Research Study Identifies Tiny Material Differences and Their Importance for Memristive Device Behavior

May 19, 2020 by Luke James

German researchers claim to have discovered how to control the fundamental behavior of memristive devices.

Memristive devices have been heavily researched in both academia and industry for the last two decades. While they were originally proposed as binary non-volatile random access memories (RAM), and indeed early research was carried out in the search for higher density memories, their characteristics make them useful for more novel computing applications such as in-memory and analog computing. 

Capable of extremely low power operation and behaving similarly to the human brain’s neurons, memristive devices are thought to be a highly promising alternative to nanoelectronic elements in modern computer chips.

Now, researchers from the Jülich Aachen Research Alliance (JARA) and the German technology group Heraeus claim to have discovered how to control their functional behavior.


Tiny Material Differences

Memristive devices are being so heavily researched because of their advantageous functionalities and the promise they hold for electronics. Today, major companies like IBM, HP, Intel, and Samsung are all carrying out research into memristive elements and devices with a view to bringing new types of computer and storage devices to market. 

A fundamental feature—if not the foremost one—of memristors is their ability to switch from high resistance to low resistance and back again. In theory, this means the devices are adaptive, similar to the synapses in our own nervous system. "Memristive elements are considered ideal candidates for neuro-inspired computers modelled on the brain, which are attracting a great deal of interest in connection with deep learning and artificial intelligence," says Dr. Ilia Valov.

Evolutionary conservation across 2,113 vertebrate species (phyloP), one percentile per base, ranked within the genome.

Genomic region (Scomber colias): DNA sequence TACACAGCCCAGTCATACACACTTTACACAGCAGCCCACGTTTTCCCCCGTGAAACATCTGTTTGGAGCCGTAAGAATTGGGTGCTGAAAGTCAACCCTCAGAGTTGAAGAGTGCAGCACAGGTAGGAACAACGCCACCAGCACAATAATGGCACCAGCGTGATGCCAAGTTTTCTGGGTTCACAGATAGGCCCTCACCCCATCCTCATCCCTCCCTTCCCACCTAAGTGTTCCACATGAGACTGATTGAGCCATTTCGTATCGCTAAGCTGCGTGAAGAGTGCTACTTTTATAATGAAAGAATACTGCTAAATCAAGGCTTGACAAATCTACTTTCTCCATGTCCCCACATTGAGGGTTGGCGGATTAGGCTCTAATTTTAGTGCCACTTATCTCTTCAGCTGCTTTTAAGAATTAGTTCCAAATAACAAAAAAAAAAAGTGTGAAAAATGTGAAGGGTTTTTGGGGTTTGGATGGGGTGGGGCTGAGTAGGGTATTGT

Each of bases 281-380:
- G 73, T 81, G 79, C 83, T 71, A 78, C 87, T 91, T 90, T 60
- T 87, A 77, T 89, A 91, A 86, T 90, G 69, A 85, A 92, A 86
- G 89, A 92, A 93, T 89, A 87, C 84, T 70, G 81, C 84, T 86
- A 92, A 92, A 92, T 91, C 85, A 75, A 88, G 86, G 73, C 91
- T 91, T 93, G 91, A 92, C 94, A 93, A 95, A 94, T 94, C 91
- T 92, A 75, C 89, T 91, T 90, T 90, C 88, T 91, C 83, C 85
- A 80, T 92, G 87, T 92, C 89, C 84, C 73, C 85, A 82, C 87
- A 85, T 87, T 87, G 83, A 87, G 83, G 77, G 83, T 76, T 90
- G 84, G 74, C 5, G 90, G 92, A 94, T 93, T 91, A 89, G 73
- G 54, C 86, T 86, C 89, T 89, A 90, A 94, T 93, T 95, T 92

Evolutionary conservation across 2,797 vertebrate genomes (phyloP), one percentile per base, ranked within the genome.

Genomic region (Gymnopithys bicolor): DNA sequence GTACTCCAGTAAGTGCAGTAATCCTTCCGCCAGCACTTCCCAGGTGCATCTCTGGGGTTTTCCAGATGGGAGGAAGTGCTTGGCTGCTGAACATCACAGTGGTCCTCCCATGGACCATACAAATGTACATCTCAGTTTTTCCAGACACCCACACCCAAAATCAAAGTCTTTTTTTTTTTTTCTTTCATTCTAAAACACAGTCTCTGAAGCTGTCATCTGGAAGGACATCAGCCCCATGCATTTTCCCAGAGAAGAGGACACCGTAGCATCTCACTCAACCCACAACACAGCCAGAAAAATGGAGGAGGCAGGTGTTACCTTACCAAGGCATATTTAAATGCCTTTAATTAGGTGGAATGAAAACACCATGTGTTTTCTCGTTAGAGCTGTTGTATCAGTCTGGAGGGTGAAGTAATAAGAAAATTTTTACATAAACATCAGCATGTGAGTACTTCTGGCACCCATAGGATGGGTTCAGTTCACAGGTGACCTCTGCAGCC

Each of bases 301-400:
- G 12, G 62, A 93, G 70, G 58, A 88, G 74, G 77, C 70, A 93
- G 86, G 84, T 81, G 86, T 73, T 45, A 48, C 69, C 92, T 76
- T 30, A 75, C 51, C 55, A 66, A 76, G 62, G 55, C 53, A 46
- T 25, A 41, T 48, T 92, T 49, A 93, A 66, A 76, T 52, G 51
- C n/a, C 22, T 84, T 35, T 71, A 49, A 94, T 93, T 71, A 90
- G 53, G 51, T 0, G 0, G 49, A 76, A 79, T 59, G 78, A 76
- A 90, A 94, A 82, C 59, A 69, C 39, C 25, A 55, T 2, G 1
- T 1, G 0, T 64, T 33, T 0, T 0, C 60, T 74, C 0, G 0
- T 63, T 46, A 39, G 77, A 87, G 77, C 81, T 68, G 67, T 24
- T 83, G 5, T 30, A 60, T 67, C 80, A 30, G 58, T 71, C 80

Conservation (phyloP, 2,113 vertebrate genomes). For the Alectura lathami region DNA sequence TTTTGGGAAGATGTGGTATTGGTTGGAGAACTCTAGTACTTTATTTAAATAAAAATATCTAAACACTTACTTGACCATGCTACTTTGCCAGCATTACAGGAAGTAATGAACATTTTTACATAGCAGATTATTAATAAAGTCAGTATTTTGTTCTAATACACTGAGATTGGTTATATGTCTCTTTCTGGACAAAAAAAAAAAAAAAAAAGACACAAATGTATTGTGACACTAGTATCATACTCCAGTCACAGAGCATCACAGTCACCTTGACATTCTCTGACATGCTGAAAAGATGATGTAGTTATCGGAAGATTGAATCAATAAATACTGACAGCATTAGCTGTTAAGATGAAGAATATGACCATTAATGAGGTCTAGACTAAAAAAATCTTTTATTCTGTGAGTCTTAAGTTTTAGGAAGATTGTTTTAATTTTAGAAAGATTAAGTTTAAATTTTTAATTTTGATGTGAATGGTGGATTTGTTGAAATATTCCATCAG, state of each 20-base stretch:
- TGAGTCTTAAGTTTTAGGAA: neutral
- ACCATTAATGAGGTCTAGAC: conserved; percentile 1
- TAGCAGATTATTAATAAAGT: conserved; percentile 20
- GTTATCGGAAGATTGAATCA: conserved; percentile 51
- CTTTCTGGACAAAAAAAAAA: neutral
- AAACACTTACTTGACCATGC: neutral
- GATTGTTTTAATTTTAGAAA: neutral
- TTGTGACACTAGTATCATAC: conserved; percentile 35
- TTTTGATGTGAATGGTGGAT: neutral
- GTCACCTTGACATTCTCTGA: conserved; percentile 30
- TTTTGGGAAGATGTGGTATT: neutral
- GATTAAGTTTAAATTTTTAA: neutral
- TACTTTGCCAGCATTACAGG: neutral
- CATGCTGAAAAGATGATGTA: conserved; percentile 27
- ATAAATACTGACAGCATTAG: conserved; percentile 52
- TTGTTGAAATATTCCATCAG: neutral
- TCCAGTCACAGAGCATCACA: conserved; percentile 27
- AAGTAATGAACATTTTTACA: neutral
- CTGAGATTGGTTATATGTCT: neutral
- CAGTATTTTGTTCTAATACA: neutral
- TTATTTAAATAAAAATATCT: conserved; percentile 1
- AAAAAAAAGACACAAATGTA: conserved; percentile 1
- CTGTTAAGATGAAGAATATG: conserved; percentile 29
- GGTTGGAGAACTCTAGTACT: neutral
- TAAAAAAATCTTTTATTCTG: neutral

Small Material-Level Differences 

Now, memristive devices may find potential in a wider range of applications thanks to the team’s research. It highlights “the smallest differences” in material composition that make big differences in how a memristive device behaves in terms of efficiency and reliability. These differences are so small in fact that until now, researchers have failed to notice them. 


Dr. Ilia Valov (left) in the Oxide Cluster at Forschungszentrum Jülich, where the team’s experiments were carried. In the background are Michael Lübben (center) and Prof. Rainer Waser (right).
Dr. Ilia Valov (left) in the Oxide Cluster at Forschungszentrum Jülich, where the team’s experiments were carried. In the background are Michael Lübben (center) and Prof. Rainer Waser (right). Image credited to RWTH Aachen / Peter Windany


Selectively Controlling Switching and Neuromorphic Behavior

This research describes how these small differences make it possible to selectively control the switching and neuromorphic behavior of these memristive elements, in a similar way to semiconductor doping, and design very specific memristive systems. This is achieved by introducing foreign atoms which allows the control of the solubility and transport properties of the thin oxide layer found in memristive elements. 

According to the team’s findings, it is the switching oxide layer’s purity that is the crucial factor here.  "Depending on whether you use a material that is 99.999999 % pure, and whether you introduce one foreign atom into ten million atoms of pure material or into one hundred atoms, the properties of the memristive elements vary substantially," says Valov.

According to Valov, his team’s insights could be used by manufacturers to methodically develop memristive elements and only select the functions that they need. A higher doping concentration, for example, means the slower the resistance of the memristive elements changes as the incoming voltage pulses fluctuate, and the more stable this resistance remains. "This means that we have found a way for designing types of artificial synapses with differing excitability," explains Valov.